Clean at Las -
July 17, 2003
We thought we'd be on our way to Long Island Sound by now, but instead we're languishing in the Oxford Boat Yard in Oxford, MD. The bad news is that our diesel engine is torn apart. Last week we pulled the injectors to have them checked and serviced. When they were reinstalled a few days ago, we discovered that only three of the four cylinders fired - probably due to a faulty injection pump. That's the engine equivalent of visiting your family doctor for an annual check-up and ending up with open heart surgery. We hope the engine (and our pocketbooks) survive the operation.
The good news? We can hide from the Chesapeake summer heat in an air conditioned corner of the boatyard office; and we can take as many showers as we like in the adjacent restroom building. Many land dwellers take air conditioning and unlimited showers for granted. But, as the 17th century English clergyman Thomas Fuller wrote, "We never know the worth of water till the well is dry" (or, we might add, "until the water tanks are empty"). For us, soaping up under a torrent of warm water is the highlight of the day. It's pathetic, really.
When we bought "Little Gidding", one feature of the boat that Eileen really liked was the midget bath tub in the head compartment. She used to enjoy splashing around in it, even if that required Houdini-like contortions. Then Eileen began performing her music publicly and we had to find a place to store her newly-acquired sound equipment. The bathtub was perfect. Unfortunately, this has meant that Eileen hasn't had a bath since 1997, when we bought her first mixer/amplifier.
Eileen going for a shower in Oxford, where the sea water is not-so-clean and the fresh water is free
Now before you make notes in your logs to avoid anchoring downwind of "Little Gidding", let us assure you that our level of personal hygiene hasn't plummeted too far. We DO take frequent showers on board. In our November 14, 2002 log entry, we explained how we shower on deck, using either a "solar shower" suspended on a halyard, or a pressurized sprayer. In the islands, we usually jump overboard first and soap up in sea water. That way we use only a small amount of precious fresh water to rinse off. In the current circumstances, jumping off the boatyard dock in Oxford would be counterproductive if the point of the exercise were to get clean. Hence the inordinate amount of time we spend in the splendour of the boatyard shower stalls. True luxury.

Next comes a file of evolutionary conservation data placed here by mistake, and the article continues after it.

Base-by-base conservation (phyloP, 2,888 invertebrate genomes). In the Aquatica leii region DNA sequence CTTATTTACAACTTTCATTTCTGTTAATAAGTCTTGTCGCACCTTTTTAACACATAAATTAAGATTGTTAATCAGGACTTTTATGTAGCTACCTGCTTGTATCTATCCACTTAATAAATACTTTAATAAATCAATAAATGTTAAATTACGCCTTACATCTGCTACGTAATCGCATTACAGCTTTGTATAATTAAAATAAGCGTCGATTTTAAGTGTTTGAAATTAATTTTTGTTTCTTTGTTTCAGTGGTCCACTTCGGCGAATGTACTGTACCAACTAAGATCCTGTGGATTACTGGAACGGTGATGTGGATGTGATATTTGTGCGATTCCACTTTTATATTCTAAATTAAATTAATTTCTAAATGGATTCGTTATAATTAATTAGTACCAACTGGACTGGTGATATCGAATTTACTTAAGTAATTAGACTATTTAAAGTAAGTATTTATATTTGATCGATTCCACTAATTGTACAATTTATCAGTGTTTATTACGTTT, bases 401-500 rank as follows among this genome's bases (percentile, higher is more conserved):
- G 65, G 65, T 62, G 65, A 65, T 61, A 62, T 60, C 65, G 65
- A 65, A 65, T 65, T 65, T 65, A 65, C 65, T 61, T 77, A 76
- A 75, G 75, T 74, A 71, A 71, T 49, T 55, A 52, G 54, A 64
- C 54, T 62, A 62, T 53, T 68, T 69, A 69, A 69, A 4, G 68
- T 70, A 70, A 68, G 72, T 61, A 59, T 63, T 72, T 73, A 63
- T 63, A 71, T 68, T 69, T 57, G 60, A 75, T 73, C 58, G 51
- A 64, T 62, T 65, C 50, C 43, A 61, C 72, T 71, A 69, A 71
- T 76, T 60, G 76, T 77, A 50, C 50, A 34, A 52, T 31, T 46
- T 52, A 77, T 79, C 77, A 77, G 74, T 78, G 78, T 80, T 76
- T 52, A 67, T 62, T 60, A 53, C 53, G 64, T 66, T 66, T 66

Our clean up routine works pretty well down island unless we're anchored in a particularly polluted harbour. Going for a swim in Simpson lagoon in St. Maarten or Chaguaramas Bay in Trinidad, for example, could be a life-threatening activity. In those places, we have no choice but use more of the water we have in our tanks. In Trinidad, where it rains a lot, potable water is free at the dock; the only issue is the inconvenience of schlepping our plastic water containers back and forth in the dinghy. In St. Maarten, and most other spots in the Caribbean and the Bahamas, drinking water is NOT free. It's at least ten cents a gallon in St. Maarten and as high as sixty cents a gallon in arid George Town, Bahamas.